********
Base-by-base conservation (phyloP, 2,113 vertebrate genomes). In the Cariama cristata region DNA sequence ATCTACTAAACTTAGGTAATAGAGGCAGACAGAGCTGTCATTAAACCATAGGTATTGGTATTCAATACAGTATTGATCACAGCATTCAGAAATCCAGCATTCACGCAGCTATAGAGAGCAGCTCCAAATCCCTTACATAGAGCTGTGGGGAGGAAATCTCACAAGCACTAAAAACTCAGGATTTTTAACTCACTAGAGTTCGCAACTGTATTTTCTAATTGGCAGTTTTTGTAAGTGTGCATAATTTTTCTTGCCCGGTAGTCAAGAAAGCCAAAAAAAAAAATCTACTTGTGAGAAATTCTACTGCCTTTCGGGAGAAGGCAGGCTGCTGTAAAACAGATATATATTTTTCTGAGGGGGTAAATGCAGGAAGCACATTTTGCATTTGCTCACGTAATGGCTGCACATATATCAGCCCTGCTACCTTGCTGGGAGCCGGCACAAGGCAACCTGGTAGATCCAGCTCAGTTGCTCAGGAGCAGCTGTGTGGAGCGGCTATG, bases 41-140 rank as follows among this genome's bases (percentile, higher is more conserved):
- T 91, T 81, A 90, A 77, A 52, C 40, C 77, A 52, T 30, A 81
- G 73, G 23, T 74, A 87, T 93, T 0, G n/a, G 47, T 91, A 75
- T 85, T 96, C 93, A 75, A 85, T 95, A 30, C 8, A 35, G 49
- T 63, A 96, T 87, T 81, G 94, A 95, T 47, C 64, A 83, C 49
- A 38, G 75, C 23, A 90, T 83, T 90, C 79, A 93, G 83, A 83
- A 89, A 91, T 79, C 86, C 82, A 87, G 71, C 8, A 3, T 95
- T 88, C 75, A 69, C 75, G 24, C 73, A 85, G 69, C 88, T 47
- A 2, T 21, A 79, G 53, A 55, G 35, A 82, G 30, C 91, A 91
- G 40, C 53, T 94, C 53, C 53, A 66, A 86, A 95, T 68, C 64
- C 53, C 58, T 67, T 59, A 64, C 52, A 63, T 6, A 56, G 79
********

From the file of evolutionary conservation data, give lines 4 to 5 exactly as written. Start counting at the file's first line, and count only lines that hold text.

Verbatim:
- T 85, T 96, C 93, A 75, A 85, T 95, A 30, C 8, A 35, G 49
- T 63, A 96, T 87, T 81, G 94, A 95, T 47, C 64, A 83, C 49